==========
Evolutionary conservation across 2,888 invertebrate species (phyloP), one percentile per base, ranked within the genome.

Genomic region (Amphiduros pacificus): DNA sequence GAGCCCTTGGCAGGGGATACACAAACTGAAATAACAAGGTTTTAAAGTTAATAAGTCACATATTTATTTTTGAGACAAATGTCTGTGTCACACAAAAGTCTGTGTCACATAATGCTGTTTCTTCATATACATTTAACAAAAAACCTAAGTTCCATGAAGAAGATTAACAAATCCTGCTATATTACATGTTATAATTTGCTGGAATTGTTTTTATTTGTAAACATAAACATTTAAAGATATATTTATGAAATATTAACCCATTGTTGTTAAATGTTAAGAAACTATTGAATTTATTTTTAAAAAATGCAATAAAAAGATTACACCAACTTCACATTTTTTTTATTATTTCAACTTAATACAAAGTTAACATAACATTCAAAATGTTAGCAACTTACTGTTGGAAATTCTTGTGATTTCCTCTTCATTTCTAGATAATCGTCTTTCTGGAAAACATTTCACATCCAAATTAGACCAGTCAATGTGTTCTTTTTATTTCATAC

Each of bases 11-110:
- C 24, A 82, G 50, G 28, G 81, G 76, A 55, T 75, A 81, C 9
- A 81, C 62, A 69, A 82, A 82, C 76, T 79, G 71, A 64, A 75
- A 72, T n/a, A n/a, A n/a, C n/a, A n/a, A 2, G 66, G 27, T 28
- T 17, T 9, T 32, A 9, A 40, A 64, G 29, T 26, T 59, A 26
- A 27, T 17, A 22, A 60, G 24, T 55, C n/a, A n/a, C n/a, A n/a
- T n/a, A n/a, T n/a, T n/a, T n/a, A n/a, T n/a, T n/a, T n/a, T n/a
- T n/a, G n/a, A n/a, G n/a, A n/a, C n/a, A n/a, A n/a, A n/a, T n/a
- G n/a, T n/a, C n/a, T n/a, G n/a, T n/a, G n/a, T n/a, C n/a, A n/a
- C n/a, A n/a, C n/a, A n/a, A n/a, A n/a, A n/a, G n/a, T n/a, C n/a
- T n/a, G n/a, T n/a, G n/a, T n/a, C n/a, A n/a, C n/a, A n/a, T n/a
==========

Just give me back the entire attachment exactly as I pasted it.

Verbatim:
Evolutionary conservation across 2,888 invertebrate species (phyloP), one percentile per base, ranked within the genome.

Genomic region (Amphiduros pacificus): DNA sequence GAGCCCTTGGCAGGGGATACACAAACTGAAATAACAAGGTTTTAAAGTTAATAAGTCACATATTTATTTTTGAGACAAATGTCTGTGTCACACAAAAGTCTGTGTCACATAATGCTGTTTCTTCATATACATTTAACAAAAAACCTAAGTTCCATGAAGAAGATTAACAAATCCTGCTATATTACATGTTATAATTTGCTGGAATTGTTTTTATTTGTAAACATAAACATTTAAAGATATATTTATGAAATATTAACCCATTGTTGTTAAATGTTAAGAAACTATTGAATTTATTTTTAAAAAATGCAATAAAAAGATTACACCAACTTCACATTTTTTTTATTATTTCAACTTAATACAAAGTTAACATAACATTCAAAATGTTAGCAACTTACTGTTGGAAATTCTTGTGATTTCCTCTTCATTTCTAGATAATCGTCTTTCTGGAAAACATTTCACATCCAAATTAGACCAGTCAATGTGTTCTTTTTATTTCATAC

Each of bases 11-110:
- C 24, A 82, G 50, G 28, G 81, G 76, A 55, T 75, A 81, C 9
- A 81, C 62, A 69, A 82, A 82, C 76, T 79, G 71, A 64, A 75
- A 72, T n/a, A n/a, A n/a, C n/a, A n/a, A 2, G 66, G 27, T 28
- T 17, T 9, T 32, A 9, A 40, A 64, G 29, T 26, T 59, A 26
- A 27, T 17, A 22, A 60, G 24, T 55, C n/a, A n/a, C n/a, A n/a
- T n/a, A n/a, T n/a, T n/a, T n/a, A n/a, T n/a, T n/a, T n/a, T n/a
- T n/a, G n/a, A n/a, G n/a, A n/a, C n/a, A n/a, A n/a, A n/a, T n/a
- G n/a, T n/a, C n/a, T n/a, G n/a, T n/a, G n/a, T n/a, C n/a, A n/a
- C n/a, A n/a, C n/a, A n/a, A n/a, A n/a, A n/a, G n/a, T n/a, C n/a
- T n/a, G n/a, T n/a, G n/a, T n/a, C n/a, A n/a, C n/a, A n/a, T n/a